Humberstone v Northern Timber Mills (1949) 79 CLR 389

The plaintiff met an accident whilst changing the wheel on a truck he drove to carry good for the employer. His company sought a claim under the Workers Compensation Act, which depended upon him being an employee. The test of the relation of master and servant is still whether the contract placed the supposed servant subject to the command of the employer in the course of executing the work not only as to what he shall do but how he shall do it. The question is not whether in practice the work was in fact done subject to direction and control exercised by an actual supervision or whether an actual supervision was possible but whether ultimate authority over the man in the performance of his work resided in the employer so that he was subject to the latter‘s orders and directions.

Independence Test

It is opposite of the control test in a way that it determines if the worker has independence in deciding how the work is to be done. Can the worker decide own work hours, subcontract out work, the location to perform the tasks, the timings to follow to complete the task within the given time and other details related to the projects handed to them. The more the independence an employee has, the more “contract for service” oriented the relation between the employee and employer would be.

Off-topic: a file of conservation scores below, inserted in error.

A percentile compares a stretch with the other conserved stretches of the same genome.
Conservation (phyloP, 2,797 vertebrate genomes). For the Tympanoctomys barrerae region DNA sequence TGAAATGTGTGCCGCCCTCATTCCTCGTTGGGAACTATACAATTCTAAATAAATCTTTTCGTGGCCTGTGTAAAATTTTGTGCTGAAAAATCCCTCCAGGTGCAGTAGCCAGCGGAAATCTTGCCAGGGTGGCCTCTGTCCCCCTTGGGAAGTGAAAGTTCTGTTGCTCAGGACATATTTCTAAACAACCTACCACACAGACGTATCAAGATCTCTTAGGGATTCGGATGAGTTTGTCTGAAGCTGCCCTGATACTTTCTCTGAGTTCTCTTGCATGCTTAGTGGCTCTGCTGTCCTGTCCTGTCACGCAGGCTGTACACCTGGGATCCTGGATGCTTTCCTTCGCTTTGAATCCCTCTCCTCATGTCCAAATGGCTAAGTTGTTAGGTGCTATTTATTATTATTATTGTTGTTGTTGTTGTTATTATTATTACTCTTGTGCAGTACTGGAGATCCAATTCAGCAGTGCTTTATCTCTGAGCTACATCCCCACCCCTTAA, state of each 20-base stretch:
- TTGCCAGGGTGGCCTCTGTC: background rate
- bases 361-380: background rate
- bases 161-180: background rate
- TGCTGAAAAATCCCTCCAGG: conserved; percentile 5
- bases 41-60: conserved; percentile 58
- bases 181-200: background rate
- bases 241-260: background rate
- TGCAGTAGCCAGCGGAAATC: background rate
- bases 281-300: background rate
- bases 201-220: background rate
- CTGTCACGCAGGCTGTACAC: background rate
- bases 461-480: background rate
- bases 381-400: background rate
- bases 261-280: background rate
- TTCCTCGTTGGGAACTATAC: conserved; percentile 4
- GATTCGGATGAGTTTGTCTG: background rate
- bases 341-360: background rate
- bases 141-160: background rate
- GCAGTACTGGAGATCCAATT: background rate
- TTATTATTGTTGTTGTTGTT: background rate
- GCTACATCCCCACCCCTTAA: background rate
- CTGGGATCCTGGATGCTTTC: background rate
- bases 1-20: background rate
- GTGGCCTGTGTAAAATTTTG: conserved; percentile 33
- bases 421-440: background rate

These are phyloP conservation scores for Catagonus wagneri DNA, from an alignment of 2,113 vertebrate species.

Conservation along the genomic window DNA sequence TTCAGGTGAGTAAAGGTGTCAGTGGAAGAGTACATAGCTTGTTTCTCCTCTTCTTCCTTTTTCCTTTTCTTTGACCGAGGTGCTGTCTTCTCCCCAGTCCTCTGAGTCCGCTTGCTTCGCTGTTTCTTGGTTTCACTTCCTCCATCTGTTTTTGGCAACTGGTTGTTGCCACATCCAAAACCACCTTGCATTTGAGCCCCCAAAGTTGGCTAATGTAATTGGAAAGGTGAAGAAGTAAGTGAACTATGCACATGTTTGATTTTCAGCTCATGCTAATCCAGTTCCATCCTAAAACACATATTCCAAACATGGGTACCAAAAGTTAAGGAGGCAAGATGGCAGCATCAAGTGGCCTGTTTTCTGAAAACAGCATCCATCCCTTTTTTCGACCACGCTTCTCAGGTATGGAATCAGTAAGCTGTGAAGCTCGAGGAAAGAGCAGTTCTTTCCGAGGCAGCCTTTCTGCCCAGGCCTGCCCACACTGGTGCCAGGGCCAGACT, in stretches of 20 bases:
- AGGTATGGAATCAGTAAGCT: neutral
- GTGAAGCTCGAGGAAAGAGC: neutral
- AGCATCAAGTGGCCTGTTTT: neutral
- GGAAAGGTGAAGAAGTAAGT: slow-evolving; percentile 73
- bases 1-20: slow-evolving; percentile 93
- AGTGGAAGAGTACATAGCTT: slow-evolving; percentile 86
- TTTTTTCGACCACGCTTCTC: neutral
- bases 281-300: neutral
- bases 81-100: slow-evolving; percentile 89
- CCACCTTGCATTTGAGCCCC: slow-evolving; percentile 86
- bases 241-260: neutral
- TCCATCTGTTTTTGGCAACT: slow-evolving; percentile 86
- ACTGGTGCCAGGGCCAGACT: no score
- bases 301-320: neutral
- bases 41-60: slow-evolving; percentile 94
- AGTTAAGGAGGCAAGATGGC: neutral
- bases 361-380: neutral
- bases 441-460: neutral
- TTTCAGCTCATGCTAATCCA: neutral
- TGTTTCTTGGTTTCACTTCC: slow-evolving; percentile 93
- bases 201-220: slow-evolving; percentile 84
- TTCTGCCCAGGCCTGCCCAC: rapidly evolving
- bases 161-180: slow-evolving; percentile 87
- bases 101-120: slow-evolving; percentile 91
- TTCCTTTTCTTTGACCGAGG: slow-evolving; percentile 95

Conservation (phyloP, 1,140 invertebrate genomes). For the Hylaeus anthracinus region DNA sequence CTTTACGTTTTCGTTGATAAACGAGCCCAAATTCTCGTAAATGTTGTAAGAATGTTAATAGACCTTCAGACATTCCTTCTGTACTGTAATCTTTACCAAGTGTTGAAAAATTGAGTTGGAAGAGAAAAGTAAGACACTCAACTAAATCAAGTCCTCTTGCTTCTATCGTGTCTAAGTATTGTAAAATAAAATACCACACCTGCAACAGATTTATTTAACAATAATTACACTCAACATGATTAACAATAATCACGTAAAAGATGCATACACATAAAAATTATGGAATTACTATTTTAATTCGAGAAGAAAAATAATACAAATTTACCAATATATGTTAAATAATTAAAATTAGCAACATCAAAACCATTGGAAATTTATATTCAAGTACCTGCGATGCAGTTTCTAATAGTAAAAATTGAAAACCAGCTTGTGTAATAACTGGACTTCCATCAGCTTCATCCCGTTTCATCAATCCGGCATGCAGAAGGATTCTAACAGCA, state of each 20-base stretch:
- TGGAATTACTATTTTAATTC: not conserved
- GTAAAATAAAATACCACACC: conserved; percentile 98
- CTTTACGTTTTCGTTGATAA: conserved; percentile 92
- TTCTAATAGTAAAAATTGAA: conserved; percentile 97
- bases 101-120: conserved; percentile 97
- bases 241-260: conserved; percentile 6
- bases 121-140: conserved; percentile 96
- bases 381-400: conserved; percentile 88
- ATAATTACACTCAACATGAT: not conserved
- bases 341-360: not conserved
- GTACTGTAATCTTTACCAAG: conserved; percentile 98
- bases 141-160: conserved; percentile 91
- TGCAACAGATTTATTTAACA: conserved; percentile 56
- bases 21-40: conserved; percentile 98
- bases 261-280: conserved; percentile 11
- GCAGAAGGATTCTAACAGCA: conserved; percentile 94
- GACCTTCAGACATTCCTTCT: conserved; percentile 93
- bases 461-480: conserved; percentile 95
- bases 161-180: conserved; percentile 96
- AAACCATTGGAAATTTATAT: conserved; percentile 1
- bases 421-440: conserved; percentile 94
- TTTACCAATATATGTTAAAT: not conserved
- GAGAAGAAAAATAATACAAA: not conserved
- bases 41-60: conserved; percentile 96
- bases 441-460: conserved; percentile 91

Integration

It is the level of cohesiveness among the job task of the hired employee or employees within the same setup. The consideration if the work being performed under the contract is integral to the operation of the business structure as a whole, or is it only a work on the side of the main business would determine the status of the contract.

Stevenson Jordon & Harrison Ltd v MacDonald & Evans [1952] TLR 101 (Eng CA)

The employee purported to assign copyright in material he had written, including public lectures he had given and a section written whilst on assignment at a client of his employer. One feature which seems to run through the instances is that under a contract of service, a man is employed as part of the business and his work is done as an integral part of the business; whereas under a contract for services, his work, although done for the business, is not integrated into it but is only an accessory to it.

Intention